Seven Ways That Choice Makes Your Life Hell

Do you think that having more choices is good for you?

Choice is critical to the feeling and practice of freedom. Without choice, you would be doing exactly what you’re told to do, every moment of the day.

You’d be following your programming like a machine with no soul.

A kind of pretend choice is where you can choose between the options that are given you, but the options seem empty of value, or virtually identical.
Typically, in that case, you have no power to change the options that are available.

That’s not much of a choice either!

Real choice, on the other hand, goes way beyond the choices that the world drops in front you.

You think about what’s possible for you, and you choose to go after those possibilities. These kind of choices can lead you to extraordinary places within yourself.

These choices are critical to finding the greatness within you.
These choices are critical to making a better world.

There are many wonderful things that we can say about choice, and I’ve written about the positive side of it many times.

Choices that make your world dark and bitter

But it’s not all joy and wonder and fun and games.
In fact, sometimes choice brings us hell on earth.

Barry Schwartz has written a really insightful book on the dark side of choice, called The Paradox of Choice.

Even though some choice is good, we’ll explain why too much choice can be an incredible burden.

I’ve extracted and combined the many ideas that Schwartz discusses into 7 key issues. Each of these issues, if you’re unaware of it, and unprepared for it, is like a pit or gateway that opens into a more burdened, dysfunctional life – a personal hell.

These gates are not about one-time problems. They relate to ongoing, chronic issues.

Gateway to Hell

The First Gate: More products, more choices, more effort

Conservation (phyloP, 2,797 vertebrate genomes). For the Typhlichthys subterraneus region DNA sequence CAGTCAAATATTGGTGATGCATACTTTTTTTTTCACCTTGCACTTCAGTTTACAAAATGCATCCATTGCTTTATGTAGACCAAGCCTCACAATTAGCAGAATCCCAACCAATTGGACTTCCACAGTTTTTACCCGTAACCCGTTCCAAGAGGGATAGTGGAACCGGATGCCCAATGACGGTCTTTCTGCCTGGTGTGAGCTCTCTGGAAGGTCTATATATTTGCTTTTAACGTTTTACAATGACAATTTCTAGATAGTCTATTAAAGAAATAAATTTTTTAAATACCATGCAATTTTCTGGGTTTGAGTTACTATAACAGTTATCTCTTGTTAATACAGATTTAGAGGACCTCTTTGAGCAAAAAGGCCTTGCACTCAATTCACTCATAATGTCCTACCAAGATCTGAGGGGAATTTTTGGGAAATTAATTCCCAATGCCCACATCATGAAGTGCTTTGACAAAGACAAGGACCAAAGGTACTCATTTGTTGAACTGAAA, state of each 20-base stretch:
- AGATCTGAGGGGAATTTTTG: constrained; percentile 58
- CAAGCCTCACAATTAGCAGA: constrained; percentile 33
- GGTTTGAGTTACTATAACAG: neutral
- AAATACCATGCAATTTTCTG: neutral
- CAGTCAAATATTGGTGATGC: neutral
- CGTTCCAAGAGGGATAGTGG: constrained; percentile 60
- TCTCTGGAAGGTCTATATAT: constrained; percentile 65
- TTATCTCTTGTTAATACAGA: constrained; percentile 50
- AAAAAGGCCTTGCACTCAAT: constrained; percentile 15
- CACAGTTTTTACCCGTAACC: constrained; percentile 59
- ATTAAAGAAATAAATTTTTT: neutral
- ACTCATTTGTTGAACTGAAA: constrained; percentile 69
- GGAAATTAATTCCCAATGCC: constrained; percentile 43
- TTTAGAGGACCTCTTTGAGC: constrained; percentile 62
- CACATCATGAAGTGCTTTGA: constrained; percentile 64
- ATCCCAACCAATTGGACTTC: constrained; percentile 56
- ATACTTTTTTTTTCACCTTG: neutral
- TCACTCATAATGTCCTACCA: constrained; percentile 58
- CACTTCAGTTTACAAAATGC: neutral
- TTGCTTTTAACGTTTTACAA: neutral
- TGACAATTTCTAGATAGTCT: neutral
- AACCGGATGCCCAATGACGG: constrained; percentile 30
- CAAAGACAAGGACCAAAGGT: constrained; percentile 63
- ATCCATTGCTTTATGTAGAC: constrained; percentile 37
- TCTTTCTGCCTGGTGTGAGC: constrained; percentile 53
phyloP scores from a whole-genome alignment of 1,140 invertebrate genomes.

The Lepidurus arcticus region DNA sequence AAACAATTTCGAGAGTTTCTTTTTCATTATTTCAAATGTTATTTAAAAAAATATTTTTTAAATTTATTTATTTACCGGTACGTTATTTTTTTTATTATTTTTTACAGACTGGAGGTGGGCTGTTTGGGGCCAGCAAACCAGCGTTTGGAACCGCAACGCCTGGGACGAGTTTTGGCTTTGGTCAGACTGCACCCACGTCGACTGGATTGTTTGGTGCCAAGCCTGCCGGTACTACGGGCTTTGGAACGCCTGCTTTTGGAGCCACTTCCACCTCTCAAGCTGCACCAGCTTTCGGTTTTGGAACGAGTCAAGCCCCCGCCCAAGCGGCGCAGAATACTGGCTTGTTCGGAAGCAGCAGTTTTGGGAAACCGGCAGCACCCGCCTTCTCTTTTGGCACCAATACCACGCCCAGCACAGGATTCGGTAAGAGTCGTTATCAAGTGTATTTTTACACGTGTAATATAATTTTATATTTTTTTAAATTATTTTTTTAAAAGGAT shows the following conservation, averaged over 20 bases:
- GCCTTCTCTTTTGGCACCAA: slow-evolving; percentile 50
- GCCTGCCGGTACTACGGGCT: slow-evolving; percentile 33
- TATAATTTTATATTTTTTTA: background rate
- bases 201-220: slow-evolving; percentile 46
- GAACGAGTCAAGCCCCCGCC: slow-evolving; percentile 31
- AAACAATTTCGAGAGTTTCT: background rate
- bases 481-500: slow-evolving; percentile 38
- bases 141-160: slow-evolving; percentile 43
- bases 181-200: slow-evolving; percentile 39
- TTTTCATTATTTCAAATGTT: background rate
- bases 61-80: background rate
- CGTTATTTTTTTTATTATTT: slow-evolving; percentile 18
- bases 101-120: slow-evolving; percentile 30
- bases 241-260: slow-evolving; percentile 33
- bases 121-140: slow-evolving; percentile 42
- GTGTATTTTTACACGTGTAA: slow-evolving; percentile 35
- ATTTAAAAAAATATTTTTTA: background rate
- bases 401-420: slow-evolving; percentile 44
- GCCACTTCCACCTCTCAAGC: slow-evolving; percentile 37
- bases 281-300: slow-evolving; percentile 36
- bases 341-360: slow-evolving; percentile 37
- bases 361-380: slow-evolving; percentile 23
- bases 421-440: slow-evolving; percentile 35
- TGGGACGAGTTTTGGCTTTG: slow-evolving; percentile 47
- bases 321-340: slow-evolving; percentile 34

There have never been more choices, in breakfast cereals, cookies, cars – nearly every consumer product you can think of. But this choice has a cost.

Studies show that people want more control over the details of their lives, at the same time they also want to simplify their lives. In other words, they want more choices, but they don’t want to deal with the complexity that comes with all those choices.

If you had to make a choice every second about what to do, you would go crazy.
Habits and rules and customs make certain behavior automatic so you don’t have to choose in those situations. This can make life simpler, but at the cost of missing some opportunities.

In studies, people will tell you that they’re happy to have more choices, but in practice they don’t begin to make use of all the opportunities they have to make choices.

The explosion of options and opportunities that is everywhere in affluent countries has 3 related, unfortunate events

  • Decisions require more effort
  • Mistakes are more likely
  • Psychological consequences of mistakes more severe.

There are so many options, wherever you turn, that researching and deciding can eat up your time, and your time is your life. You feel this.
No one has enough time, and it’s getting worse.

You feel that all of these choices, so many of them about trivial things, are an unfair burden that is stealing your life from you.

The Second Gate: Expert Choices